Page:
IoT Working Group Minutes - RIPE 77

18 October 2018, 16:00-17:30
Chair: Jim Reid
Scribe: Mirjam Kühne
Status: Draft

1. Administrivia

Jim Reid opened the second official meeting of this group as a RIPE Working Group.

2. RIPE NCC Report

Marco Hogewoning, RIPE NCC

The presentation is available at:
https://ripe77.ripe.net/archives/video/2307

Jim Reid asked how the community could help to fill the empty spacescurrently in the directive.

Marco said he didn't know at that point. He recommended to work with the local regulators.

Peter Koch, DENIC, mentioned that there were large concerns about open sourceproducts. He wondered if there was awareness about that or special ideas for treating open source products.

Marco responded that the document seemed to be fine with open source software, but manufacturers needed to stay within their limits. However, there were exemptions for amateur radio operators.

Brian Nisbet, HEAnet, said that some of those pieces that were currently missing were things that should be there right now, for instance network abuse. He wondered why they were waiting for later.

Marco explained that the directive was indeed very generic. It suggested to stick within the particular regulatory framework, but it leaves details open to the regulator.

Christian Bretterhofer, Andritz, suggested having discussion about why and what devices actually needed to be connected to the Internet.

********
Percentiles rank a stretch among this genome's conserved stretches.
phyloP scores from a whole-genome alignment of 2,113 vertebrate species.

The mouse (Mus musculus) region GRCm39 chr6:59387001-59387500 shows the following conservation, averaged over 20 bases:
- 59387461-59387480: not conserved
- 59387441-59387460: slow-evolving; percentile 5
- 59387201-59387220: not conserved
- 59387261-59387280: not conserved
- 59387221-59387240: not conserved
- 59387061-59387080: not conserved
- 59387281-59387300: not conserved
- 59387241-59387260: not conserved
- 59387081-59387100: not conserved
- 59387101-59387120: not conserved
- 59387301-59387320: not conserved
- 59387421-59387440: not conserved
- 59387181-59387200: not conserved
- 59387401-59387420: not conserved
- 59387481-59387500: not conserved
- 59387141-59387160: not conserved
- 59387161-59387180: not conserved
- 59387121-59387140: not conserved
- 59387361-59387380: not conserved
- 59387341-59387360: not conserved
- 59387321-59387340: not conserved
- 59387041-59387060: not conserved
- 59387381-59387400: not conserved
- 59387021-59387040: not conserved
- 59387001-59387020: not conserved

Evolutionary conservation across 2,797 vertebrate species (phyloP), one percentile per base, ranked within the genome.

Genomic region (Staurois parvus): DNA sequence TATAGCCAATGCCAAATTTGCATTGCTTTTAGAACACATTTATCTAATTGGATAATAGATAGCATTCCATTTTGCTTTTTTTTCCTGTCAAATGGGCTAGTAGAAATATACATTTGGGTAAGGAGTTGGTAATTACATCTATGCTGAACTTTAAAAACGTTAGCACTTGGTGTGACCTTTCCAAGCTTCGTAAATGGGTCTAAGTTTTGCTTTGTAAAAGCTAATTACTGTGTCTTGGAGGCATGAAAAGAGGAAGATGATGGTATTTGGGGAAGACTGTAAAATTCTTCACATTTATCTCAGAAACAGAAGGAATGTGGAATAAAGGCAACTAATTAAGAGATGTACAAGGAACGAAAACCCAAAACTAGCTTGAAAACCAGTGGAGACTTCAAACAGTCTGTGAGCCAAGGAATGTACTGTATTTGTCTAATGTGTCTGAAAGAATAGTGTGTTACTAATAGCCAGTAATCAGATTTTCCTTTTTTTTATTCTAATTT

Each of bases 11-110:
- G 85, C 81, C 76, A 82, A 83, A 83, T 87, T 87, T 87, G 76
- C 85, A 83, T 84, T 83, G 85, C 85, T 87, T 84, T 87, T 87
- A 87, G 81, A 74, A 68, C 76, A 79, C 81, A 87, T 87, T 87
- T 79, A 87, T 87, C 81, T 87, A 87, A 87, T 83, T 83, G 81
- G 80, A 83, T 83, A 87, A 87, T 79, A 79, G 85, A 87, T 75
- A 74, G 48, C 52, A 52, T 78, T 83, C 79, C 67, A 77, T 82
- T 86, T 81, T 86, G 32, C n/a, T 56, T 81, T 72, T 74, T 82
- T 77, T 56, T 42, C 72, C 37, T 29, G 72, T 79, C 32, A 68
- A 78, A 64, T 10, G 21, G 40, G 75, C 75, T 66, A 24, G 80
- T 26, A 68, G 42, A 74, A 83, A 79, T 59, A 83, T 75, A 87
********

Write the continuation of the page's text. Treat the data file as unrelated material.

Marco explained that there was indeed an ongoing discussion about possibly slowing down innovation and making more conscious decisions about connecting or not connecting devices.

Florian Streibelt, Max Planck, clarified that the exemptions were only for ham radio operations.

3. The Internet of Threats: Fighting FUD with MUD

Michael Richardson, Sandelman Software Works

The presentation is available at:
https://ripe77.ripe.net/archives/video/2309

Artem Gavrichenkov asked who was going to implement this.

Michael explained that they believed it should in the interest of theccTLDs. It was necessary to make that investment. They would also present this at the ICANN meeting to encourage ccTLDs to implement this.

Artem noticed that the presentation only covered smart homes, noting that that’sonly a small fraction. He wondered why, for instance, industrial devices were not included.

Michael explained that the protocols they were proposing to apply in the home were variations of some of the IETF protocols that were being developed for specifically securing industrial devices.

Artem said he was afraid that smart home vendors weren't going to implement this because they would lose money.

Michael explained that this was one of the reason they were building a firewall around them.

Jelte Jansen, SIDN, made the audience aware of the SPIN project at SIDN and that there were quite a number of similarities to the presented solution. He suggested to possibly standardise the way MUD files were spread.

Michael responded that the initial thought was to add a trust anchor and that they were going to get a curated database with changes that came from the community.

Jelte suggested to think about a more general solution.